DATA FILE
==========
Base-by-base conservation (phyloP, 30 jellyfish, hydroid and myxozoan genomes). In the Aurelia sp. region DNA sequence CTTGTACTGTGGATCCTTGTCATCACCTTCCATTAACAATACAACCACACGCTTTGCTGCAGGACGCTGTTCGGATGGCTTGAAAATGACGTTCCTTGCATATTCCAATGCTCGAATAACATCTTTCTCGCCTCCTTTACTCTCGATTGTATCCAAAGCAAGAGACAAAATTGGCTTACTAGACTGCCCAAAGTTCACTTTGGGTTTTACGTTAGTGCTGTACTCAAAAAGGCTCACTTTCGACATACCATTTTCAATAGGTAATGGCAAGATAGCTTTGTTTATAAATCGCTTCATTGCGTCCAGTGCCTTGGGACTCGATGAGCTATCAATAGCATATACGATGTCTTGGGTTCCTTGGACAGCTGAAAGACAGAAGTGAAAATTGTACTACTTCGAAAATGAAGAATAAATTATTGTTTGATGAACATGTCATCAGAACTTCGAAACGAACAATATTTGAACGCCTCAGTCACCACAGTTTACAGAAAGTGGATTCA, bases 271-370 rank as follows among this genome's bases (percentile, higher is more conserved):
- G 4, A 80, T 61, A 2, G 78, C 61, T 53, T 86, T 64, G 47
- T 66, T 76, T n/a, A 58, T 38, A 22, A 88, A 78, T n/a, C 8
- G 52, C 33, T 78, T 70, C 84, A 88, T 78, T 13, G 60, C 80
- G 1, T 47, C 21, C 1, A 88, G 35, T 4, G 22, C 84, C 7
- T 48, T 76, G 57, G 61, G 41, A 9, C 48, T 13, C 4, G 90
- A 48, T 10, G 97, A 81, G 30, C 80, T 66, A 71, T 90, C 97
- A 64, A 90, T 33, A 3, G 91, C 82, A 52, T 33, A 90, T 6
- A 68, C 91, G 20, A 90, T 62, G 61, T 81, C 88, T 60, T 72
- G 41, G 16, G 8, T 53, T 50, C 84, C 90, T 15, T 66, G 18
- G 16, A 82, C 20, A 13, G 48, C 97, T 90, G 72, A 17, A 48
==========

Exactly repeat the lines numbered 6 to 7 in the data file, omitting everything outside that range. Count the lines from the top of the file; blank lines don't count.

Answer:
- T 48, T 76, G 57, G 61, G 41, A 9, C 48, T 13, C 4, G 90
- A 48, T 10, G 97, A 81, G 30, C 80, T 66, A 71, T 90, C 97